In a text from 1964, Öyvind Fahlström urges to manipulate the world. What does this mean for artists today, in our era of alternative facts, relative truths and fragmented narratives?
In an exhibition filling two floors in the Museum, 28 Swedish and international artists explore and challenge Öyvind Fahlström’s ideas on manipulation and theatricality. Four historic works by Fahlström define the playing field for the exhibition, which takes place in three zones: the main exhibition hall on Floor 4, the spaces connecting both floors, and the exhibition halls on the lower ground floor. Is the world a playing field?
Fahlström (born in 1928 in São Paulo, d. 1976 in Stockholm) was one of the most innovative and versatile artists of the 20th century. When he developed a series of paintings with variable parts in the 1960s, his intention was not merely to make the content of the painting moveable, but also to express an approach to society and politics. Fahlström was part of a zeitgeist that sought to do away with static and authoritarian narratives. He wanted to demonstrate that the world can be “manipulated” by anyone and shaped by participation and play. This exhibition asks what manipulative potential art has today.
World Trade Monopoly (B, Large) and Dr Schweitzer’s Last Mission (Öyvind Fahlström, 1970 and 1964-66 respectively) are shown on Floor 4. The latter is a large installation comprising fragments of information and images combined into a scenographic tableau. The work is in the form of pieces of a game distributed on a surface where fact, fiction and irrationality are mixed in a scenario with an open end. This part of the exhibition puts the theatrical in motion in a similar way, and asks how speculative enactments can manipulate the world. Dr Schweitzer’s Last Mission was named after the German-French theologian Albert Schweitzer, whose missionary medical work in Africa places the installation in a post-colonial discourse. Several works on this floor relate to thoughts on power relationships and historiography.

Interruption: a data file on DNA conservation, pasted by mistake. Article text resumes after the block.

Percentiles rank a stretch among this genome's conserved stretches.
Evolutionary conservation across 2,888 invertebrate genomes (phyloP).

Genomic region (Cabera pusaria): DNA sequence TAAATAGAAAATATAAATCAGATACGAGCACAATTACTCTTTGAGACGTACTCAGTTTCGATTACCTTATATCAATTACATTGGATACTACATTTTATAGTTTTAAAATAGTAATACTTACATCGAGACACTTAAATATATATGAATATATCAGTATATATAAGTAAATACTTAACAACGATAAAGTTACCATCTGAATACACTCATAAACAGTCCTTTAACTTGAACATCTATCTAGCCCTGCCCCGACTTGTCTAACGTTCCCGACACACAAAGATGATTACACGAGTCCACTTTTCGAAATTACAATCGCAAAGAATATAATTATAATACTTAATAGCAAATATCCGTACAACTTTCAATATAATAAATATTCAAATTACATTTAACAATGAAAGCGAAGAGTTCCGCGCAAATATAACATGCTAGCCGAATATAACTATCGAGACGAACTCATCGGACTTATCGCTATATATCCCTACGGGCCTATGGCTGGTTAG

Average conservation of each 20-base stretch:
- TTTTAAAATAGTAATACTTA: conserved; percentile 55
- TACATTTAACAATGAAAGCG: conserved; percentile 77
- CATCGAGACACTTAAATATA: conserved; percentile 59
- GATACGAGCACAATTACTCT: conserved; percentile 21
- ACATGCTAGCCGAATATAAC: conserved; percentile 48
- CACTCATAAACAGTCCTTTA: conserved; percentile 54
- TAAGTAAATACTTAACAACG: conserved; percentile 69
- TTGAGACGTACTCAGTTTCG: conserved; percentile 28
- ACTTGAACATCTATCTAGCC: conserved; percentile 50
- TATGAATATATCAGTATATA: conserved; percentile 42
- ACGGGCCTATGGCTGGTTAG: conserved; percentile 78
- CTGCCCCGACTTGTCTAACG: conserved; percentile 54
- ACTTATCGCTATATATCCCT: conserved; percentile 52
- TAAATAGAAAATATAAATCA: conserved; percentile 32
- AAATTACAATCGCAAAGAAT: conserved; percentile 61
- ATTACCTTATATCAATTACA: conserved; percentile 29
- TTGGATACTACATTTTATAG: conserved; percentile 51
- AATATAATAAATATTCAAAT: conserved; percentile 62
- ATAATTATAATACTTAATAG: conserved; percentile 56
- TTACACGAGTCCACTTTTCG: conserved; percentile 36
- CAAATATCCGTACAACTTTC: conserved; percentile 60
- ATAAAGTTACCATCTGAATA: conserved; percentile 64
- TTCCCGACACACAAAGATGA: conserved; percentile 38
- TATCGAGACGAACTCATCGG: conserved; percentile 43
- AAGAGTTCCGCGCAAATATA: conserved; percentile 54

The video Mao-Hope March (Öyvind Fahlström, 1966) is shown in the stairs between the two floors. This work is based on a demonstration that Fahlström staged in New York. The protesters carried placards with portraits of the American comedian Bob Hope, except one who carried a portrait of Mao Zedong. Without further information or comments, Fahlström let the protesters march in the streets. In addition, he hired a radio reporter to interview people along the way, asking them to comment on what was going on, and answer the question of whether they were happy. This recording is the soundtrack for the video. Mao-Hope March acts as a catalyst for works that intervene and activate events in public spaces – streets and public squares as well as the space we share as visitors in the museum.
In the windowless on the lower ground floor, a staged depot of gold ingots (Öyvind Fahlström, World Bank, 1971) forms the centrepiece in a narrative about the distribution of money and power in the world. This narrative is pursued further in contemporary works that discuss the conditions of production, labour and extraction of natural resources. Through Fahlström’s installation, this part of the exhibition establishes itself as a hidden zone, with stories and statements about that which is underlying, concealed, forgotten or protected from public view.
Artists in the exhibition: Lawrence Abu Hamdan, Rossella Biscotti, Juan Castillo, Aslı Çavuşoğlu, Kajsa Dahlberg, Detanico Lain, Economic Space Agency, Róza El-Hassan, Harun Farocki, Öyvind Fahlström, Goldin+Senneby, Núria Güell , Candice Lin, Jill Magid, Ibrahim Mahama, Nicholas Mangan, Sirous Namazi, Rivane Neuenschwander, Otobong Nkanga, Sondra Perry, Pratchaya Phinthong, Katarina Pirak Sikku, Natascha Sadr Haghighian , Jonas Staal, Hito Steyerl, Hanan Hilwé i samarbete med Walid Raad, Thu Van Tran, Alexander Vaindorf, Wermke/Leinkauf.